Shailendra said...

Now what will be next phase of this ?
Are they will try to make more speed or more stealth ?

Vipul said...

@Ajai... Shaurya is India’s underwater nuclear missile and it's a open secret. From its 1st flight it has been seen-speculated as submarine launched missile.

Anonymous said...

Hypersonic cruise missile???? All this while I thought that it was a ballistic missile derived from the Prithvi! If you are correct, it is indeed great news. I wonder why this wasn't revealed before by the DRDO?

Anonymous said...

A cruise missile with ballistic tendencies and hypersonic speeds? It would be the first of its kind, but why do you think none of the other countries have thought of this concept? :-)

A said...

Ajaiji, i think shaurya's more pakistan centric than chinese because of its limited range and inexperience of indian navy to operate nuclear subs far away from our shores ,we will have to wait for AGNI(K-X)MISSILES for that to happen.Curiously K-15 weighs 17 tons as compared to 6.5 tons for SHAURYA yet they both carry 1 ton warhead that makes more sense to deploy shaurya on ARIHANT.

Broadsword said...

Anonymous 11:03:

While Subramaniam's article is broadly accurate, it is incorrect in its assessment that the Shaurya is the land version of the K-15. The Shaurya is a multi-role missile that can be fired from the air, land or undersea.

While Subramaniam speculates about the missile being a K-15 derivative, Dr Saraswat, in my article, directly rebuts that idea.

Next, my article brings out the very important point about terminal guidance in the Shaurya.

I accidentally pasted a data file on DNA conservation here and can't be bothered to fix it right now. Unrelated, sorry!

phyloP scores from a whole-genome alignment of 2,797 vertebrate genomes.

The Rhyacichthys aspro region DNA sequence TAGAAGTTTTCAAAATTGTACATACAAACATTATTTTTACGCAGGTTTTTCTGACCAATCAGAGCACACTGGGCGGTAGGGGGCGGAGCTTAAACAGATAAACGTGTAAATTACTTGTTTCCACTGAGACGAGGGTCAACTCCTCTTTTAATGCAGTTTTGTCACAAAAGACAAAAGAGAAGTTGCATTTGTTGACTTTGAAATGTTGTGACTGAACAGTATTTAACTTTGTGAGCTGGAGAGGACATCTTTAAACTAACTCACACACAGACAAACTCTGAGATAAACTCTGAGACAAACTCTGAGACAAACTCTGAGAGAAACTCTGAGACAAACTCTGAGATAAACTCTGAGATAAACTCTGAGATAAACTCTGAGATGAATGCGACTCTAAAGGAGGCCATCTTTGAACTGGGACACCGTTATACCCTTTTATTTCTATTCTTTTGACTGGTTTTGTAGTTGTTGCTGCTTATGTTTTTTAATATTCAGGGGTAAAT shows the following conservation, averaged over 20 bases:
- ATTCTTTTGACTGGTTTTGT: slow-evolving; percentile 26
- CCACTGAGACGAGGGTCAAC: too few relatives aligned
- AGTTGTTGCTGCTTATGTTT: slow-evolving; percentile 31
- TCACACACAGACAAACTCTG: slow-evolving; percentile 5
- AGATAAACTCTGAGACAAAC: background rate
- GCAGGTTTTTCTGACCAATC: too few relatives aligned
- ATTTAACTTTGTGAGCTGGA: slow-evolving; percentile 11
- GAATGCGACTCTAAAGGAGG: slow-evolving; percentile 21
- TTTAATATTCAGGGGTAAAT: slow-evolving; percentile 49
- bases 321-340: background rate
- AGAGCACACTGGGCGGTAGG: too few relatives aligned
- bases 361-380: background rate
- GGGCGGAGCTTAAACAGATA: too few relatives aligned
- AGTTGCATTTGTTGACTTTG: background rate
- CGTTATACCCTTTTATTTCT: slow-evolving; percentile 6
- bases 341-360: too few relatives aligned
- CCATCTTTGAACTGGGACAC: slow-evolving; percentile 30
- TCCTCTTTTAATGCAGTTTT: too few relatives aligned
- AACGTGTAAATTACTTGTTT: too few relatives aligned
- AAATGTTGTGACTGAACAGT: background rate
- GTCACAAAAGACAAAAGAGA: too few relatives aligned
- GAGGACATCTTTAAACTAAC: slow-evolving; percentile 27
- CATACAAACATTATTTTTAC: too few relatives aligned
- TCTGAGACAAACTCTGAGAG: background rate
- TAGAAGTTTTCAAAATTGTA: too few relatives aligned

Vipul and Sparsh:

It's an open secret means what? That some blogs and articles have speculated on that?? Well the DRDO says no quite clearly. And it has no reason to lie.

What counts for more? Open source literature, or the on-record word of the DRDO chief?

Anonymous 13:48:

The rounded head is the cap of the canister... you can see it being blown off after launch in the photos. The missile in the Defexpo is a dummy.

Anonymous 14:39:

For each Tomahawk that flew through a window on CNN in the Gulf War, there were two that landed in Pakistan after being fired at Afghanistan after the USS Cole attack!

MiG:

I'm not 100% sure, but you are probably right.

Thanks, all.

Anonymous said...

But Ajay, this Shaurya (just based on looks/video) doesn't seem to be able to do all that... are you telling me this guy is going to go up 40km, then cruise to hit the target? Also, if the terminal stage is cruise-like, then why is the CEP around 200m? Shouldn't it do better than that? Or is it ballistic up, ballistic down and cruise near target? Not sure I understand.

Vijay said...

About the launcher in the photograph,

What is the laddeer in the launcher meant for?

And I have seen other photographs of the vehicle on which it is mounted. Home come it doesn't have a blast shield on it?

Gagan said...

Three points that I want to add to, Ajai-ji please clarify with the DRDO bosses.
1. The Shaurya does NOT have Ramjet / Scramjet. Its solid motors power the entire flight. One for each stage - that is two motors.
In addition it has one rocket motor for the nose cap.
One motor which is the gas generator for initial launch.